CROSS REFERENCE TO RELATED APPLICATIONS
FIELD OF THE INVENTION
This application claims priority from the provisional patent application Ser. No. 60/852,912 filed Oct. 17, 2006 in the name of Dwight David Roberts entitled “Pocket Letter Opener” and incorporated herein by reference.
This invention relates to a letter opener and more particularly to a compact safety letter opener that opens and closes.
Traditional letter openers are a common implement present in most business and home offices. Such a traditional letter opener is typically an elongate, knife-like implement having a lengthy blade portion which often has a somewhat dull pointed end remote from an opposite handle end. The letter opener is designed such that the thin blade portion can slip behind the sealed flap of an envelope. Such letter openers are not readily carried on one's person in a pocket, or in a hand bag. Indeed carrying such a traditional letter opener on one's person is hazardous and ill-advised insofar as tripping or stumbling could cause personal injury if the letter opener is then forced against the carrier's body. Consequently traditional letter openers are not seen as portable devices and typically remain in the office.
Nevertheless, there are times when a person, who is away from an office environment, would like to have access to a letter opener. For example, many individuals are familiar with the practice of using a substitute implement, such as a key, a pencil, or even a finger, to open an envelope. This can happen when the individual is in a hurry to open an envelope. It can also happen when an individual needs to open an envelope but is not in the office, such as in a post office facility. However, the use of a substitute implement is often less than satisfactory. For example the contents of the envelope can be damaged or defaced by using a key to open the envelope. Important information recorded on the letter inside the envelope can be lost or erased if the letter is not properly opened.
- SUMMARY OF THE INVENTION
Hence there exists a need for a portable letter opener. It would be desired to provide a letter opener that could be safely carried and transported on an individual's person, such as in a pocket or handbag. It would further be desired to provide a portable letter opener that quickly and efficiently opens envelopes without damage to letters or contents of the envelope. It is further desired that a portable letter opener be safely transportable with minimal risk of personal injury to the individual. The present invention addresses one or more of these needs.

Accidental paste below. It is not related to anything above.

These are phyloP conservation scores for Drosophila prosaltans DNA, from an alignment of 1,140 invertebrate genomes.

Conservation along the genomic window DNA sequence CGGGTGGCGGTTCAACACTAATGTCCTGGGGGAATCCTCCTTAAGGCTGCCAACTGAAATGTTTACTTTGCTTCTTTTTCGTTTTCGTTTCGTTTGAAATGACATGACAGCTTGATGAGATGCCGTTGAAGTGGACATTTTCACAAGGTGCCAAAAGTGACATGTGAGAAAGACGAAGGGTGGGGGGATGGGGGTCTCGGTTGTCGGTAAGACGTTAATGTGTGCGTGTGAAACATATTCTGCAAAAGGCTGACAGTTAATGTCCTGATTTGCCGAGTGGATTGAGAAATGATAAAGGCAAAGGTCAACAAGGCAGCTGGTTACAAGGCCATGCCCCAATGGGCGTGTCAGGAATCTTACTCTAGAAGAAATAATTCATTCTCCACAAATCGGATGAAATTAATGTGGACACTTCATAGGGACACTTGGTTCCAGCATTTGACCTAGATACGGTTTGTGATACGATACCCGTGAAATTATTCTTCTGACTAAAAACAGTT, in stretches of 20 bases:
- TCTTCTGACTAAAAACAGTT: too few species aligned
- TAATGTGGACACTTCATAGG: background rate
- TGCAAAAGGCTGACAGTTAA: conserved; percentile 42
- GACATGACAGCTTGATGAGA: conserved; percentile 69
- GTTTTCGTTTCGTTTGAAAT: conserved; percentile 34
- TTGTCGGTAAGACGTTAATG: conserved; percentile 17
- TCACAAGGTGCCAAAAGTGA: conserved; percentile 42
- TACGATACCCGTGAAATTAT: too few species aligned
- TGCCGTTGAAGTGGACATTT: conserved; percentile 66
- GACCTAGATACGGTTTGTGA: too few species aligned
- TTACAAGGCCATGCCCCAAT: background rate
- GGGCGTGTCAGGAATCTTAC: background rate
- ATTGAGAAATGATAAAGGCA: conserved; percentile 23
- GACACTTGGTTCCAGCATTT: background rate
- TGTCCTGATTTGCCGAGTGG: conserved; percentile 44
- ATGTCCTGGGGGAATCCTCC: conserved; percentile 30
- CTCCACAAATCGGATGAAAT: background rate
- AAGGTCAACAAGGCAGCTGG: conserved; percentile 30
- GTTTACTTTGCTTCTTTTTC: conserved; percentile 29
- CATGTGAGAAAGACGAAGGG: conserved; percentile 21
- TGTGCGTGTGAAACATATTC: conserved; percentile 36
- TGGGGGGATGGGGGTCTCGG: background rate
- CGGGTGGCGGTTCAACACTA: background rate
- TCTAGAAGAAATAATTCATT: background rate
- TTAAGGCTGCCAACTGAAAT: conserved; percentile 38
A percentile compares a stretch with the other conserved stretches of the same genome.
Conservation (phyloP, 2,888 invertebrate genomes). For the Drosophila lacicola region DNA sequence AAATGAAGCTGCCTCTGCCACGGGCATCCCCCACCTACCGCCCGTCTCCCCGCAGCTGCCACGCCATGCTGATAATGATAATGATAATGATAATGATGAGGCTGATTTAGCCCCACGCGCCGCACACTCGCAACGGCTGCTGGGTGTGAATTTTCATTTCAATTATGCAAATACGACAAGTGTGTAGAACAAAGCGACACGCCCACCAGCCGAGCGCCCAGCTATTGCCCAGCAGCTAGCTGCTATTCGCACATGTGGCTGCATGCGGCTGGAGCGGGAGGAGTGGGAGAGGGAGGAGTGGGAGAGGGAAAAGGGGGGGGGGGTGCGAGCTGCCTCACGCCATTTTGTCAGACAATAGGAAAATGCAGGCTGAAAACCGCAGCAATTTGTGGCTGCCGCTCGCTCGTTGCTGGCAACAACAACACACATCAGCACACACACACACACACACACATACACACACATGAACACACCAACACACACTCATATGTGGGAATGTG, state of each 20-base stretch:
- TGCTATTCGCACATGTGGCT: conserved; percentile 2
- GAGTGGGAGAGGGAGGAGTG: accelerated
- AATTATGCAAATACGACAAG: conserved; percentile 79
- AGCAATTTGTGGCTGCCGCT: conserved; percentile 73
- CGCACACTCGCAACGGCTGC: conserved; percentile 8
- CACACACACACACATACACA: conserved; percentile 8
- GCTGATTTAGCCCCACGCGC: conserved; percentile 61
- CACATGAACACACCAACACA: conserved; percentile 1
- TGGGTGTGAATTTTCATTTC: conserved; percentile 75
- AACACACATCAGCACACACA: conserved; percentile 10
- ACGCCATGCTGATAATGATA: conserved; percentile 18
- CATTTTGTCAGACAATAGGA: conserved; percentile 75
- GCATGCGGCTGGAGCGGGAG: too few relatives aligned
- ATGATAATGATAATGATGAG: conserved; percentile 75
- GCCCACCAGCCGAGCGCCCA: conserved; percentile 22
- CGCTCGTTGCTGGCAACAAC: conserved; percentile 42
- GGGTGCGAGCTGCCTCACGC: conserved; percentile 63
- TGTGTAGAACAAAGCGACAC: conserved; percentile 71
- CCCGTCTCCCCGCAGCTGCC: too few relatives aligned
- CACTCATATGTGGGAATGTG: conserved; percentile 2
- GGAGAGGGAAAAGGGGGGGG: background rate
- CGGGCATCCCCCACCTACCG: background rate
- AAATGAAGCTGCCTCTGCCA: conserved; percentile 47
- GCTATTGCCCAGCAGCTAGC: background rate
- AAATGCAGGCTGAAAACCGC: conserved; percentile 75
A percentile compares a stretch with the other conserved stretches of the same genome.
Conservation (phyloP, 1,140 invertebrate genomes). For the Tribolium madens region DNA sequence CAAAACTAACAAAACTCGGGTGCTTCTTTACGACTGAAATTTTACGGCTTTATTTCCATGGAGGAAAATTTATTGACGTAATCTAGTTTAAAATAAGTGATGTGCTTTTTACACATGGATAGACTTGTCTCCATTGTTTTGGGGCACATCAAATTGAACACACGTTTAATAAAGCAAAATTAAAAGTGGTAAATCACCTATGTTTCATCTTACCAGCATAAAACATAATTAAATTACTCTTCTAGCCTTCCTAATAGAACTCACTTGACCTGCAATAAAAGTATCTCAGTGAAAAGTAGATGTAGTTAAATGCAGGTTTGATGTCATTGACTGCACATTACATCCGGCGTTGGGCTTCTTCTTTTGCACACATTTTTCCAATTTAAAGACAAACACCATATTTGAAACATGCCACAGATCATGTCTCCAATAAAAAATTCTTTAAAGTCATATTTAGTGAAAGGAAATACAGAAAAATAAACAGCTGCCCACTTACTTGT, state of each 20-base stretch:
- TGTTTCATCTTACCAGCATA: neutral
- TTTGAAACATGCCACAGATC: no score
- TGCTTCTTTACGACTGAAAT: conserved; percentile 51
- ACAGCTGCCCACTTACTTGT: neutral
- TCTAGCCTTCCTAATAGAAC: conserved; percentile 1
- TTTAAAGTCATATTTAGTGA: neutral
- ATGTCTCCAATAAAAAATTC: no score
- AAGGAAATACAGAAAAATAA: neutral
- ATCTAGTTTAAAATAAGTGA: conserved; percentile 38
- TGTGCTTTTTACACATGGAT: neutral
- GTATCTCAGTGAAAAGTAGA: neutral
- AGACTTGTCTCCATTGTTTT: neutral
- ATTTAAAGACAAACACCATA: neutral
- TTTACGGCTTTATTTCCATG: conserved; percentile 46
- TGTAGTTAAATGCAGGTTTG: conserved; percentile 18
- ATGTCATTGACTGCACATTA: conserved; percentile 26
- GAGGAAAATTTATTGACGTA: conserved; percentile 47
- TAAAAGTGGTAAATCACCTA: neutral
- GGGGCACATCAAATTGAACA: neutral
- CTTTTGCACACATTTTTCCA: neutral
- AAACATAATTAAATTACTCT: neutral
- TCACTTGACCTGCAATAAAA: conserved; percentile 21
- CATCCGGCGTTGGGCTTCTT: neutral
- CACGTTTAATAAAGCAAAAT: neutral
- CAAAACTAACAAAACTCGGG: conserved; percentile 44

In accordance with the present invention, a small letter opener has a sharp blade. The blade is retained in one section of a two-piece housing. The two pieces of the housing are joined at a hinge. When the two sections of the housing are brought together to close the housing, the blade is not exposed. The two sections of the housing pivot away from one another to open the housing, but only slightly. Only a narrow opening between the pivoted-apart housing sections occurs when the housing is opened. The sharp blade is supported on the one section of the housing rearward toward the pivotal connection of the two housing sections. Preferably the slight opening that occurs is such that even a small child cannot insert a finger sufficiently to reach the blade. The blade extends out of the one housing section supporting the blade. Its sharp edge runs across the slight opening slanting back from the mouth of the slight opening, but well back away from that mouth. When the two housing sections are pivoted together, closing the slight opening and the sharp edge of the blade is received in a slot in the second of the housing sections. The tip of the one, blade-supporting housing section is tapered to a dully pointed end that can be inserted between the flap and the body of a sealed envelope of the kind in which most letters, bills and the like are mailed. With the tip of the one blade-supporting housing section thus inserted, the letter opener is moved along the top of the envelope until the blade engages the envelope and cuts open the envelope along its top.
In one preferred embodiment, a spring, which can be a slender strip of plastic or metal, biases the housing closed so that with a slight urging of the housing parts they will move toward one another and close.
BRIEF DESCRIPTION OF THE DRAWINGS
The housing of the letter opener is preferably of a molded plastic. The second section of housing that does not support the blade can be molded sufficiently wide to carry a company or other organization's logo, trademark, trade name or slogan. A hole molded in the housing, preferably in the larger second housing section, can receive a key chain, fob or key ring.